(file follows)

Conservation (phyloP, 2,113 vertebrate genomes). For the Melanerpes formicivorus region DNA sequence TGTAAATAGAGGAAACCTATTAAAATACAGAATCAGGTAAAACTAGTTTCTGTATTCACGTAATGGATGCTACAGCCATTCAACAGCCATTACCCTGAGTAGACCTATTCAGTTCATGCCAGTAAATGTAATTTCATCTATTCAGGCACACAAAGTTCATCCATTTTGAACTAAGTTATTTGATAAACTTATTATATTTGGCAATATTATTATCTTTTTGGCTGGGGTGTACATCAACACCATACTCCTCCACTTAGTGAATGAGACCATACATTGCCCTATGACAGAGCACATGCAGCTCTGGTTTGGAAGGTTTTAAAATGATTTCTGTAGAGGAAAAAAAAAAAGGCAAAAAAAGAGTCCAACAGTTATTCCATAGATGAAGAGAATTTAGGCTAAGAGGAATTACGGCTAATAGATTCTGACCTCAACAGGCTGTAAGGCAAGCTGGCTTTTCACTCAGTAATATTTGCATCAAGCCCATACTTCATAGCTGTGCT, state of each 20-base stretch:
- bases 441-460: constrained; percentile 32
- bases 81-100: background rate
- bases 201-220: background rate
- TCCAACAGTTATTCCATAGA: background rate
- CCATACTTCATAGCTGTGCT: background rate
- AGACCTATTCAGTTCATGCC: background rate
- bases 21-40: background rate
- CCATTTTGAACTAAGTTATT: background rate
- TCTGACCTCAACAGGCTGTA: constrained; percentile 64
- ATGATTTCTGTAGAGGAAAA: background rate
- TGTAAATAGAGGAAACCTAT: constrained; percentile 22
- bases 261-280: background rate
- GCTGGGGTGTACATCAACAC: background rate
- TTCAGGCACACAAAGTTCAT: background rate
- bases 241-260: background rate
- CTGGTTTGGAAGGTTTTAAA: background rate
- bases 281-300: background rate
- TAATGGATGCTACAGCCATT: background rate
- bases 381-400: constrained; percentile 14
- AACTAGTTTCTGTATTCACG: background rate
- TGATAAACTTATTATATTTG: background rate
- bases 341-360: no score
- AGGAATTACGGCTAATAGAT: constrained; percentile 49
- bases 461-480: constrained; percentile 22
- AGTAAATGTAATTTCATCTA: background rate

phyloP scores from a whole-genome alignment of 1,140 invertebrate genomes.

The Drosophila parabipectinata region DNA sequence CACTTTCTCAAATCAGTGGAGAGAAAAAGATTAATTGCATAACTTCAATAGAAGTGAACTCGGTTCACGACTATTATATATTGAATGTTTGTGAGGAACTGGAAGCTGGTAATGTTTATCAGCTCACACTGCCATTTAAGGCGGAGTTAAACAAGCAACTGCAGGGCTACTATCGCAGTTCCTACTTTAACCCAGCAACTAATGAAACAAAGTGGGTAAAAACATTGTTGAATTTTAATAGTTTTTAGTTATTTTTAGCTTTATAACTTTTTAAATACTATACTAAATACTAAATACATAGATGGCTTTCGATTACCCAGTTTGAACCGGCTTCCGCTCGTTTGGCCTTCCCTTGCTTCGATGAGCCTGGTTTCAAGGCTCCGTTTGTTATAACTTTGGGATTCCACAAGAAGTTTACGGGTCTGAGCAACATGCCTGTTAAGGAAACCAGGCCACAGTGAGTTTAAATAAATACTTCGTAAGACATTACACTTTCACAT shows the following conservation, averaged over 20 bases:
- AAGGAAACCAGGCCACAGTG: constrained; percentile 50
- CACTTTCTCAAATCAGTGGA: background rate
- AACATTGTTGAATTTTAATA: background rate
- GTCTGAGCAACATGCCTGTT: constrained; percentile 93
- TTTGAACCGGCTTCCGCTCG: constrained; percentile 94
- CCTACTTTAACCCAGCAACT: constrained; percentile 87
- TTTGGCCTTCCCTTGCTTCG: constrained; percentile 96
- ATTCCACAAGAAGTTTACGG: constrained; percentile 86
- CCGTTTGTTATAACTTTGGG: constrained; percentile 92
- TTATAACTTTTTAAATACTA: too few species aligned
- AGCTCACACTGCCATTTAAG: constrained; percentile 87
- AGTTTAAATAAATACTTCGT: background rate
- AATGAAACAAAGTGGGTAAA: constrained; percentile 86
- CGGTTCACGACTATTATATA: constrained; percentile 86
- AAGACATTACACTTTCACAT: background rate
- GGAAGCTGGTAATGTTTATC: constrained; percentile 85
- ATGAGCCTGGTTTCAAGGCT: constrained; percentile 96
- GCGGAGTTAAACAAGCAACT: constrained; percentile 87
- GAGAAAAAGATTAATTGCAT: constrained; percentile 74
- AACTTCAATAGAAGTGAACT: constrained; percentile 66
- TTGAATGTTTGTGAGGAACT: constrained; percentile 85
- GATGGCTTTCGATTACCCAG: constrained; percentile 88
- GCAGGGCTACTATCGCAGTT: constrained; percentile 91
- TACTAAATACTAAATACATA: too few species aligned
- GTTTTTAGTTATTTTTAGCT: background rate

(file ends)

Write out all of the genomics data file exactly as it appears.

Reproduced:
Conservation (phyloP, 2,113 vertebrate genomes). For the Melanerpes formicivorus region DNA sequence TGTAAATAGAGGAAACCTATTAAAATACAGAATCAGGTAAAACTAGTTTCTGTATTCACGTAATGGATGCTACAGCCATTCAACAGCCATTACCCTGAGTAGACCTATTCAGTTCATGCCAGTAAATGTAATTTCATCTATTCAGGCACACAAAGTTCATCCATTTTGAACTAAGTTATTTGATAAACTTATTATATTTGGCAATATTATTATCTTTTTGGCTGGGGTGTACATCAACACCATACTCCTCCACTTAGTGAATGAGACCATACATTGCCCTATGACAGAGCACATGCAGCTCTGGTTTGGAAGGTTTTAAAATGATTTCTGTAGAGGAAAAAAAAAAAGGCAAAAAAAGAGTCCAACAGTTATTCCATAGATGAAGAGAATTTAGGCTAAGAGGAATTACGGCTAATAGATTCTGACCTCAACAGGCTGTAAGGCAAGCTGGCTTTTCACTCAGTAATATTTGCATCAAGCCCATACTTCATAGCTGTGCT, state of each 20-base stretch:
- bases 441-460: constrained; percentile 32
- bases 81-100: background rate
- bases 201-220: background rate
- TCCAACAGTTATTCCATAGA: background rate
- CCATACTTCATAGCTGTGCT: background rate
- AGACCTATTCAGTTCATGCC: background rate
- bases 21-40: background rate
- CCATTTTGAACTAAGTTATT: background rate
- TCTGACCTCAACAGGCTGTA: constrained; percentile 64
- ATGATTTCTGTAGAGGAAAA: background rate
- TGTAAATAGAGGAAACCTAT: constrained; percentile 22
- bases 261-280: background rate
- GCTGGGGTGTACATCAACAC: background rate
- TTCAGGCACACAAAGTTCAT: background rate
- bases 241-260: background rate
- CTGGTTTGGAAGGTTTTAAA: background rate
- bases 281-300: background rate
- TAATGGATGCTACAGCCATT: background rate
- bases 381-400: constrained; percentile 14
- AACTAGTTTCTGTATTCACG: background rate
- TGATAAACTTATTATATTTG: background rate
- bases 341-360: no score
- AGGAATTACGGCTAATAGAT: constrained; percentile 49
- bases 461-480: constrained; percentile 22
- AGTAAATGTAATTTCATCTA: background rate

phyloP scores from a whole-genome alignment of 1,140 invertebrate genomes.

The Drosophila parabipectinata region DNA sequence CACTTTCTCAAATCAGTGGAGAGAAAAAGATTAATTGCATAACTTCAATAGAAGTGAACTCGGTTCACGACTATTATATATTGAATGTTTGTGAGGAACTGGAAGCTGGTAATGTTTATCAGCTCACACTGCCATTTAAGGCGGAGTTAAACAAGCAACTGCAGGGCTACTATCGCAGTTCCTACTTTAACCCAGCAACTAATGAAACAAAGTGGGTAAAAACATTGTTGAATTTTAATAGTTTTTAGTTATTTTTAGCTTTATAACTTTTTAAATACTATACTAAATACTAAATACATAGATGGCTTTCGATTACCCAGTTTGAACCGGCTTCCGCTCGTTTGGCCTTCCCTTGCTTCGATGAGCCTGGTTTCAAGGCTCCGTTTGTTATAACTTTGGGATTCCACAAGAAGTTTACGGGTCTGAGCAACATGCCTGTTAAGGAAACCAGGCCACAGTGAGTTTAAATAAATACTTCGTAAGACATTACACTTTCACAT shows the following conservation, averaged over 20 bases:
- AAGGAAACCAGGCCACAGTG: constrained; percentile 50
- CACTTTCTCAAATCAGTGGA: background rate
- AACATTGTTGAATTTTAATA: background rate
- GTCTGAGCAACATGCCTGTT: constrained; percentile 93
- TTTGAACCGGCTTCCGCTCG: constrained; percentile 94
- CCTACTTTAACCCAGCAACT: constrained; percentile 87
- TTTGGCCTTCCCTTGCTTCG: constrained; percentile 96
- ATTCCACAAGAAGTTTACGG: constrained; percentile 86
- CCGTTTGTTATAACTTTGGG: constrained; percentile 92
- TTATAACTTTTTAAATACTA: too few species aligned
- AGCTCACACTGCCATTTAAG: constrained; percentile 87
- AGTTTAAATAAATACTTCGT: background rate
- AATGAAACAAAGTGGGTAAA: constrained; percentile 86
- CGGTTCACGACTATTATATA: constrained; percentile 86
- AAGACATTACACTTTCACAT: background rate
- GGAAGCTGGTAATGTTTATC: constrained; percentile 85
- ATGAGCCTGGTTTCAAGGCT: constrained; percentile 96
- GCGGAGTTAAACAAGCAACT: constrained; percentile 87
- GAGAAAAAGATTAATTGCAT: constrained; percentile 74
- AACTTCAATAGAAGTGAACT: constrained; percentile 66
- TTGAATGTTTGTGAGGAACT: constrained; percentile 85
- GATGGCTTTCGATTACCCAG: constrained; percentile 88
- GCAGGGCTACTATCGCAGTT: constrained; percentile 91
- TACTAAATACTAAATACATA: too few species aligned
- GTTTTTAGTTATTTTTAGCT: background rate